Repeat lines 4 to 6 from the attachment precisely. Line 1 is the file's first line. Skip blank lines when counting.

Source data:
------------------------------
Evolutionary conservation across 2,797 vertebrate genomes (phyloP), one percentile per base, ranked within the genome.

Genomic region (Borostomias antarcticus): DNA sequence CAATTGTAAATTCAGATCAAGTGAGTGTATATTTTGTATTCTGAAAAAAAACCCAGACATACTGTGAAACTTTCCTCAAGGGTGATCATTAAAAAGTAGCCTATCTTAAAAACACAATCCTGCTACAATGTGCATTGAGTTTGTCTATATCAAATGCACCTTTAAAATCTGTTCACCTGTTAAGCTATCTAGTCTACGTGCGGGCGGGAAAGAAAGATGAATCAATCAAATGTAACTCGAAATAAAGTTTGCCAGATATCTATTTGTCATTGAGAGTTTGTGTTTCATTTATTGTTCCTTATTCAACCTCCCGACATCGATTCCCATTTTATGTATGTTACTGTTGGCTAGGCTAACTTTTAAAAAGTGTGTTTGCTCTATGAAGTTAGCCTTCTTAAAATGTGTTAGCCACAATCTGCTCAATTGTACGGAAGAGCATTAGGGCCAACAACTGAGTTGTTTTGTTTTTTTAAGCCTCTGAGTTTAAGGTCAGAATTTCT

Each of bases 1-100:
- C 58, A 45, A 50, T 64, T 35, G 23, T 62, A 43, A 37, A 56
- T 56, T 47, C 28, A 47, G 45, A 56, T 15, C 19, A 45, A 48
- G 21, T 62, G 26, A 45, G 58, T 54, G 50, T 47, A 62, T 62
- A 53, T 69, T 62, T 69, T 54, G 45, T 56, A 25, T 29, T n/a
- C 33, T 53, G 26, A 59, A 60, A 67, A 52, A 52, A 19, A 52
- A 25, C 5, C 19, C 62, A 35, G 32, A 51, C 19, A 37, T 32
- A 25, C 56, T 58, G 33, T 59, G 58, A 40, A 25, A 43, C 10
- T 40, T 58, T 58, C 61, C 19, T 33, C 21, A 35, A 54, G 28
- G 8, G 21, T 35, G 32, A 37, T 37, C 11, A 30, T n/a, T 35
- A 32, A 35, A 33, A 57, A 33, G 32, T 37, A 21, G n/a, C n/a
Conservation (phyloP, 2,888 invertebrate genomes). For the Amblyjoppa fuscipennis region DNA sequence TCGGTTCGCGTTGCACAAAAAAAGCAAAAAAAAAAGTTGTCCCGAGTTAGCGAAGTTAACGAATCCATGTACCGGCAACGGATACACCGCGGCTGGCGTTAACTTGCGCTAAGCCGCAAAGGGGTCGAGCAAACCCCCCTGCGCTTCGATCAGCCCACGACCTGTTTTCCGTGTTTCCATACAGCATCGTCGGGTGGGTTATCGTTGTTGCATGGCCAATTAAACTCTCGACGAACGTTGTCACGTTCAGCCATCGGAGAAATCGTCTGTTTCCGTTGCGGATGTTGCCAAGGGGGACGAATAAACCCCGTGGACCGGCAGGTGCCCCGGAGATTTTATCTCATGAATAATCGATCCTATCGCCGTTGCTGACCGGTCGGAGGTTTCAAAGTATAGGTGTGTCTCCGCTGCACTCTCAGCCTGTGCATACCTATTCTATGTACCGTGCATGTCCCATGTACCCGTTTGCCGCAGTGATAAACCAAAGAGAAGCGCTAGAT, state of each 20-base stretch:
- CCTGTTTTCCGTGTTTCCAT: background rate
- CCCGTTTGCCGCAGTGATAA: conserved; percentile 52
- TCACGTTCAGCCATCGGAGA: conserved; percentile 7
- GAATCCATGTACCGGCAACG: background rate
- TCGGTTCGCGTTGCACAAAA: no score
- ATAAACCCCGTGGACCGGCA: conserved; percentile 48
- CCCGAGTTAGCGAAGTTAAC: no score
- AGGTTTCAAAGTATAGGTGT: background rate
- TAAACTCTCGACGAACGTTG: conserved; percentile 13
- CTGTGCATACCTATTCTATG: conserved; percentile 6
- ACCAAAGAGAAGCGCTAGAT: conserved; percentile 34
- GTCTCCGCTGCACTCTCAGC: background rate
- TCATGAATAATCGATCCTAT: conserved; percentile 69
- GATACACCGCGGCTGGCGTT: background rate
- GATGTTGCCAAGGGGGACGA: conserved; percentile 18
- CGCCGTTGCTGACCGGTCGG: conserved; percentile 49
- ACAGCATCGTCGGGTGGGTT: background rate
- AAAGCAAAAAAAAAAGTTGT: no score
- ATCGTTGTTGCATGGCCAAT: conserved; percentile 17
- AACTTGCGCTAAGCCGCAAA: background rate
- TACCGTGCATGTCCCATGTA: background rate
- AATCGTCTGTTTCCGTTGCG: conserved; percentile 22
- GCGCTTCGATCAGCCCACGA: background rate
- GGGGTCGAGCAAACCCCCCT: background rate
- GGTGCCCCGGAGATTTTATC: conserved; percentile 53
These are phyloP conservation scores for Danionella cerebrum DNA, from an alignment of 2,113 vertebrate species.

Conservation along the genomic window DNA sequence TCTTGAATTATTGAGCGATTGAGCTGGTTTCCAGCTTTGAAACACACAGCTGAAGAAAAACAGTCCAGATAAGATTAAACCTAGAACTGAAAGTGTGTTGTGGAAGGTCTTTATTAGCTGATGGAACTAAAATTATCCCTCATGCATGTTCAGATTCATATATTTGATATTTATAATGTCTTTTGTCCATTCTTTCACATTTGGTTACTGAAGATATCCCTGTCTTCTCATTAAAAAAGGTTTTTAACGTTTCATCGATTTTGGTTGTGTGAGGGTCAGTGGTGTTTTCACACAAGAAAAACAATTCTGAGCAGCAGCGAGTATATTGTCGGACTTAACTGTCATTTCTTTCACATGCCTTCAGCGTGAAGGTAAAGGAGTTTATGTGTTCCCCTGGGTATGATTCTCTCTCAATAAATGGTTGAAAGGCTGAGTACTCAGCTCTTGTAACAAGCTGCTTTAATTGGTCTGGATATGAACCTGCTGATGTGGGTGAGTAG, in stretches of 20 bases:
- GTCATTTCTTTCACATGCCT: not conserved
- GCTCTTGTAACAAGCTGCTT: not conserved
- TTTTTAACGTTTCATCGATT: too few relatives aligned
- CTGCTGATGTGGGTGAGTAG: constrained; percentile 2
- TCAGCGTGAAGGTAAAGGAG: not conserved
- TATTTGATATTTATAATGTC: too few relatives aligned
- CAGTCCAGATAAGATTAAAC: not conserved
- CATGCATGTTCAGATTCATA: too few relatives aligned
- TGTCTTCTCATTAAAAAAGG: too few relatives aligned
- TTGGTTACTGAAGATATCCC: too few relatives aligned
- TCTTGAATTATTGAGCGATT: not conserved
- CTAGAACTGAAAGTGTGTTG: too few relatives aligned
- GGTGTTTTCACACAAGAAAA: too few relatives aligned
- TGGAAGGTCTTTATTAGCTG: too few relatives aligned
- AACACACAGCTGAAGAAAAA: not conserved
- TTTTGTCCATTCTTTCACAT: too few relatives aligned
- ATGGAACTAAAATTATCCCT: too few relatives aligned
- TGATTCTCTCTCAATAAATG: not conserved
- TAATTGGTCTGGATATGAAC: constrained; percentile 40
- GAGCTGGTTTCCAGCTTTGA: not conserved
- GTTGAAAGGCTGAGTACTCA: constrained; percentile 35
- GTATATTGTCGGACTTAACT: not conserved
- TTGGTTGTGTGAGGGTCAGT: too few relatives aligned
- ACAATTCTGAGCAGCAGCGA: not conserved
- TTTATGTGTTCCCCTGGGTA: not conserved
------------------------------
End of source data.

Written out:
- C 58, A 45, A 50, T 64, T 35, G 23, T 62, A 43, A 37, A 56
- T 56, T 47, C 28, A 47, G 45, A 56, T 15, C 19, A 45, A 48
- G 21, T 62, G 26, A 45, G 58, T 54, G 50, T 47, A 62, T 62